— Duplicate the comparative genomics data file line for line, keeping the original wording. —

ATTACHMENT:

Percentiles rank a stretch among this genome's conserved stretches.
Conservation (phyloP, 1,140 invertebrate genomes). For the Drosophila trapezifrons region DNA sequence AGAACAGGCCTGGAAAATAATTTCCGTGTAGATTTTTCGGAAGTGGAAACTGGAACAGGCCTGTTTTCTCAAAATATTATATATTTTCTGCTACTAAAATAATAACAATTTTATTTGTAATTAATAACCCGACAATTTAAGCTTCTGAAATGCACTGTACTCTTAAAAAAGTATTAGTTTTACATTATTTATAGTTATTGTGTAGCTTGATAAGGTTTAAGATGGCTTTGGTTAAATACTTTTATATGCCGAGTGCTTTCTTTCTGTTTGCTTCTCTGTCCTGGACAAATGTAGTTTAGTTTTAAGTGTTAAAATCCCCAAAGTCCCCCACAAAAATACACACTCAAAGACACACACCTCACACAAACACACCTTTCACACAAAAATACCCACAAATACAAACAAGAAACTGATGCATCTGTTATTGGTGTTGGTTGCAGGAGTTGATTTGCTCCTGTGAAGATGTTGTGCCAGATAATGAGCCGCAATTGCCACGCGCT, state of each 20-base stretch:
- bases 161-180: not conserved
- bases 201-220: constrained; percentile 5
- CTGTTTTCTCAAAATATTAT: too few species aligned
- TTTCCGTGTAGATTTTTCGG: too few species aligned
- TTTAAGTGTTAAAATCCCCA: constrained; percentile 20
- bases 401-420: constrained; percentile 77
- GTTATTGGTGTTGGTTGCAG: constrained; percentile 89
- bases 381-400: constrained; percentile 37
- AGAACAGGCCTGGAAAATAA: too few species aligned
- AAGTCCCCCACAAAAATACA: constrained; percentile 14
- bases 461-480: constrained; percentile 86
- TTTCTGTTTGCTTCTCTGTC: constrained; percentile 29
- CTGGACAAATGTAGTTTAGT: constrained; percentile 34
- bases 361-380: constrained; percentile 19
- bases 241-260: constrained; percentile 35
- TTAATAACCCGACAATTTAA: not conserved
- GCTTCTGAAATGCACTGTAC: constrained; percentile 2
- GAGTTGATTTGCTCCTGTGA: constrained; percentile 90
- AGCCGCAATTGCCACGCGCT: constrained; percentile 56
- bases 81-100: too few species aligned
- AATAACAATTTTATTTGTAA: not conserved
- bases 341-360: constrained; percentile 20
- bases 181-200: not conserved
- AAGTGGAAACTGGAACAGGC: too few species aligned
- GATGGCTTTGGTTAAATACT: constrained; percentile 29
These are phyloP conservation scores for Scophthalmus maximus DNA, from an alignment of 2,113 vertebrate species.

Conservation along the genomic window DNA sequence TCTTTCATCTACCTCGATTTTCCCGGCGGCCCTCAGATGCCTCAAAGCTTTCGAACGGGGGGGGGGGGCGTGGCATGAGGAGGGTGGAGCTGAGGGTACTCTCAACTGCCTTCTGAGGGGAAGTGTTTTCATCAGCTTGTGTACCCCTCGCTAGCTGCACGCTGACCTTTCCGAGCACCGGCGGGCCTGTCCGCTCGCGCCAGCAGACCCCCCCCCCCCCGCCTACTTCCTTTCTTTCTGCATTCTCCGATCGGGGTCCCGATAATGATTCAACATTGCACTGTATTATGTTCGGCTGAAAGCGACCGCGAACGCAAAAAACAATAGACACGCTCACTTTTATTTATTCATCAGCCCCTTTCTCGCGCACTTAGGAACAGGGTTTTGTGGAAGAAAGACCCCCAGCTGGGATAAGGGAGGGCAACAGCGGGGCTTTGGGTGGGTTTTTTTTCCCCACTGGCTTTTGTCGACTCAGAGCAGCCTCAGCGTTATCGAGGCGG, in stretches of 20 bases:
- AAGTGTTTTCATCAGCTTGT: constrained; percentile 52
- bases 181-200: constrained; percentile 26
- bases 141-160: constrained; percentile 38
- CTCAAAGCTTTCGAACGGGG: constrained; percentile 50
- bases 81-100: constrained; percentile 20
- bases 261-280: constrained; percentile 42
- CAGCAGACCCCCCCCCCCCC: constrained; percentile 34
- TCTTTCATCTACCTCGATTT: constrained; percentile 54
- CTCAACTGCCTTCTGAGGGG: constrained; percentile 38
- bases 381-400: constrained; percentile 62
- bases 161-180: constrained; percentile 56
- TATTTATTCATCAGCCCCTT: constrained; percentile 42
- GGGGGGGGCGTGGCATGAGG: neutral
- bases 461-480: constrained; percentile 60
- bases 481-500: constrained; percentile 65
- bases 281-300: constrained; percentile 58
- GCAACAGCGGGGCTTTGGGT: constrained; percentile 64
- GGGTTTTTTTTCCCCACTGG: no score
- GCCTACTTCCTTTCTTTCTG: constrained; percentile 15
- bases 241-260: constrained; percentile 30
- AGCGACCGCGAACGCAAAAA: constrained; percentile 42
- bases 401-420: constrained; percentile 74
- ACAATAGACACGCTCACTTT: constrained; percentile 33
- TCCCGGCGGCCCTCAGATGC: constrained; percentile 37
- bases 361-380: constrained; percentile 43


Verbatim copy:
Percentiles rank a stretch among this genome's conserved stretches.
Conservation (phyloP, 1,140 invertebrate genomes). For the Drosophila trapezifrons region DNA sequence AGAACAGGCCTGGAAAATAATTTCCGTGTAGATTTTTCGGAAGTGGAAACTGGAACAGGCCTGTTTTCTCAAAATATTATATATTTTCTGCTACTAAAATAATAACAATTTTATTTGTAATTAATAACCCGACAATTTAAGCTTCTGAAATGCACTGTACTCTTAAAAAAGTATTAGTTTTACATTATTTATAGTTATTGTGTAGCTTGATAAGGTTTAAGATGGCTTTGGTTAAATACTTTTATATGCCGAGTGCTTTCTTTCTGTTTGCTTCTCTGTCCTGGACAAATGTAGTTTAGTTTTAAGTGTTAAAATCCCCAAAGTCCCCCACAAAAATACACACTCAAAGACACACACCTCACACAAACACACCTTTCACACAAAAATACCCACAAATACAAACAAGAAACTGATGCATCTGTTATTGGTGTTGGTTGCAGGAGTTGATTTGCTCCTGTGAAGATGTTGTGCCAGATAATGAGCCGCAATTGCCACGCGCT, state of each 20-base stretch:
- bases 161-180: not conserved
- bases 201-220: constrained; percentile 5
- CTGTTTTCTCAAAATATTAT: too few species aligned
- TTTCCGTGTAGATTTTTCGG: too few species aligned
- TTTAAGTGTTAAAATCCCCA: constrained; percentile 20
- bases 401-420: constrained; percentile 77
- GTTATTGGTGTTGGTTGCAG: constrained; percentile 89
- bases 381-400: constrained; percentile 37
- AGAACAGGCCTGGAAAATAA: too few species aligned
- AAGTCCCCCACAAAAATACA: constrained; percentile 14
- bases 461-480: constrained; percentile 86
- TTTCTGTTTGCTTCTCTGTC: constrained; percentile 29
- CTGGACAAATGTAGTTTAGT: constrained; percentile 34
- bases 361-380: constrained; percentile 19
- bases 241-260: constrained; percentile 35
- TTAATAACCCGACAATTTAA: not conserved
- GCTTCTGAAATGCACTGTAC: constrained; percentile 2
- GAGTTGATTTGCTCCTGTGA: constrained; percentile 90
- AGCCGCAATTGCCACGCGCT: constrained; percentile 56
- bases 81-100: too few species aligned
- AATAACAATTTTATTTGTAA: not conserved
- bases 341-360: constrained; percentile 20
- bases 181-200: not conserved
- AAGTGGAAACTGGAACAGGC: too few species aligned
- GATGGCTTTGGTTAAATACT: constrained; percentile 29
These are phyloP conservation scores for Scophthalmus maximus DNA, from an alignment of 2,113 vertebrate species.

Conservation along the genomic window DNA sequence TCTTTCATCTACCTCGATTTTCCCGGCGGCCCTCAGATGCCTCAAAGCTTTCGAACGGGGGGGGGGGGCGTGGCATGAGGAGGGTGGAGCTGAGGGTACTCTCAACTGCCTTCTGAGGGGAAGTGTTTTCATCAGCTTGTGTACCCCTCGCTAGCTGCACGCTGACCTTTCCGAGCACCGGCGGGCCTGTCCGCTCGCGCCAGCAGACCCCCCCCCCCCCGCCTACTTCCTTTCTTTCTGCATTCTCCGATCGGGGTCCCGATAATGATTCAACATTGCACTGTATTATGTTCGGCTGAAAGCGACCGCGAACGCAAAAAACAATAGACACGCTCACTTTTATTTATTCATCAGCCCCTTTCTCGCGCACTTAGGAACAGGGTTTTGTGGAAGAAAGACCCCCAGCTGGGATAAGGGAGGGCAACAGCGGGGCTTTGGGTGGGTTTTTTTTCCCCACTGGCTTTTGTCGACTCAGAGCAGCCTCAGCGTTATCGAGGCGG, in stretches of 20 bases:
- AAGTGTTTTCATCAGCTTGT: constrained; percentile 52
- bases 181-200: constrained; percentile 26
- bases 141-160: constrained; percentile 38
- CTCAAAGCTTTCGAACGGGG: constrained; percentile 50
- bases 81-100: constrained; percentile 20
- bases 261-280: constrained; percentile 42
- CAGCAGACCCCCCCCCCCCC: constrained; percentile 34
- TCTTTCATCTACCTCGATTT: constrained; percentile 54
- CTCAACTGCCTTCTGAGGGG: constrained; percentile 38
- bases 381-400: constrained; percentile 62
- bases 161-180: constrained; percentile 56
- TATTTATTCATCAGCCCCTT: constrained; percentile 42
- GGGGGGGGCGTGGCATGAGG: neutral
- bases 461-480: constrained; percentile 60
- bases 481-500: constrained; percentile 65
- bases 281-300: constrained; percentile 58
- GCAACAGCGGGGCTTTGGGT: constrained; percentile 64
- GGGTTTTTTTTCCCCACTGG: no score
- GCCTACTTCCTTTCTTTCTG: constrained; percentile 15
- bases 241-260: constrained; percentile 30
- AGCGACCGCGAACGCAAAAA: constrained; percentile 42
- bases 401-420: constrained; percentile 74
- ACAATAGACACGCTCACTTT: constrained; percentile 33
- TCCCGGCGGCCCTCAGATGC: constrained; percentile 37
- bases 361-380: constrained; percentile 43